JESUS ON A HIGH There are two fundamental tenets of Christianity which, in the eyes of Christians, justifies their assertion

that sets Jesus Christ apart and above the heads of other world religions. The first is that he is the only human known to have resurrected himself from death: and the second is that he performed an impressive number of miracles. Let us focus on the ‘miracle’ part. Christians accept Christ’s miracles, based on faith alone, as indisputable proof of his divinity. Scientists and skeptics , however, are not easily convinced. Anything they cannot prove, either by theory or experiment, is automatically suspect. Now, some are suggesting that the ‘miracles’ may, in fact, be a product of hallucinatory drugs. Jesus and his apostles on a high? Many would regard that as blasphemy. In January 2003, Carl Ruck, professor of classical mythology at Boston University, who has made a detailed study of scriptural texts, wrote an interesting article in the Sunday Times - in which he referred to an article written by Chris Bennet. Bennet is the author of a book entitled Sex, Drugs, Violence, and the Bible. Ruck found merit in Bennet’s theory that Jesus was almost certainly a cannabis user and an early proponent of the medicinal properties of the drug. He goes on to suggest that Jesus and his disciples used the drug to carry out miraculous healings. In Biblical times, it was a common practice to anoint royalty and religious figures held in high esteem by the general populace. The medium of anointment was usually a fragrant or pungent oil. The anointing oil used by Jesus and his disciples contained an ingredient called kaneh-bosem which has since been identified as cannabis extract. According to Ruck, there was little doubt that cannabis played a role in Judaic religion. It follows that the easy availability and long-established tradition of cannabis in early Judaism would inevitably have included it in the early Christian mixtures. These startling assertions are a result of learned deduction and not necessarily fact, of course. However, it is a fact that when the active ingredients of cannabis are transferred into an oil-based carrier, it can also be absorbed through the skin. Chris Bennet suggests that those anointed with the oils used by Jesus were literally drenched in this potent mixture. Passages from the New Testament show that that Jesus anointed his disciples with the oil and encouraged them to do the same with other followers. This could have been responsible for healing some of the eye and skin diseases referred to in the Gospels. And it was not just anointing oils. According to Ruck, there are indications that early Christians shared magic mushrooms - and the spiritual visions and ecstasies they occasioned - as their Eucharistic meal. So does that mean those smoking pot today are actually following in the footsteps of Jesus and his disciples? That would be an interesting hypothesis. According to Bennet, "If cannabis was one of the main ingredients of the ancient anointing oil... and receiving this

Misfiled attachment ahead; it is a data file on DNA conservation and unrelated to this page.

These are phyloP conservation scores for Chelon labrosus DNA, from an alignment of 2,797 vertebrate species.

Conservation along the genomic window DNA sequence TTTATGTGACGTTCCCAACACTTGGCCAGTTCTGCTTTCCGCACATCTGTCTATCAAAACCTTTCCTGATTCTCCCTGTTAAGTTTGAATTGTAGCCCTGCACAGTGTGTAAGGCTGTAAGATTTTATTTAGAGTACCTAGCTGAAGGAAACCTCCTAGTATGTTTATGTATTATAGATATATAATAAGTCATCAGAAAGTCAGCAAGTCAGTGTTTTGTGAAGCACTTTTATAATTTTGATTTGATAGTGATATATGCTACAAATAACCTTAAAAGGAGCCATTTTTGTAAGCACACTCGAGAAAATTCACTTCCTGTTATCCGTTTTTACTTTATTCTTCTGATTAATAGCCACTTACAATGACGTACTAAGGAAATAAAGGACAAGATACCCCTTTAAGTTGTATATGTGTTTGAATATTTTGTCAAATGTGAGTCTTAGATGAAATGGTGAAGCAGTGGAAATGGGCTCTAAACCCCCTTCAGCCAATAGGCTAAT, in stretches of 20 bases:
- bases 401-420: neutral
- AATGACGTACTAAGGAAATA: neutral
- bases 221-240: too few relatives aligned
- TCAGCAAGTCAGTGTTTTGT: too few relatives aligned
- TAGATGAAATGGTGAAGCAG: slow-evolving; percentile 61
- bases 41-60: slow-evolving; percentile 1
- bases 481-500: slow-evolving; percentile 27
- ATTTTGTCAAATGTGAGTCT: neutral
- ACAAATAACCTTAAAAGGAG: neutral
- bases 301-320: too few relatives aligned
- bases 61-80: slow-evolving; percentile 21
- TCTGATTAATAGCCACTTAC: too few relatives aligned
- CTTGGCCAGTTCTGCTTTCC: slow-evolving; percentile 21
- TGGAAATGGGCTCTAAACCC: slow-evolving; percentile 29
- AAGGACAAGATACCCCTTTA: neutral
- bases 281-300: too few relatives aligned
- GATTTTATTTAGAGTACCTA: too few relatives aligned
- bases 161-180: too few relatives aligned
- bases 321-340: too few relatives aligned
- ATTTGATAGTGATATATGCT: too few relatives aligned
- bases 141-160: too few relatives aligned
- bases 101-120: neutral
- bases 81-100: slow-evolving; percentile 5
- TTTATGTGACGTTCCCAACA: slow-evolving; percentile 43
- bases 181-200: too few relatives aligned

oil is what made Jesus the Christ and his followers Christians, then persecuting those who use cannabis could be considered anti-Christ." I suspect that statement was made more for shock effect, rather than genuine conviction. Still, it does make one think. Let me make it absolutely not my intention to mock or denigrate the founder of one of the world’s great religions. I am merely reporting the views of others. And the very fact that I dare to post this without fear of being lynched – as would happen with another religion – is, I believe is a testament to Christianity’s tolerance and spirit of open debate. If I was a Christian, I would be proud. The Sunday Times Jesus, religion, drugs, pot, cannabis (A Boston University professor has theorized that Jesus was almost certainly a cannabis user and an early proponent of the medicinal properties of the drug. He goes on to suggest that Jesus and his disciples used the drug to carry out miraculous healings.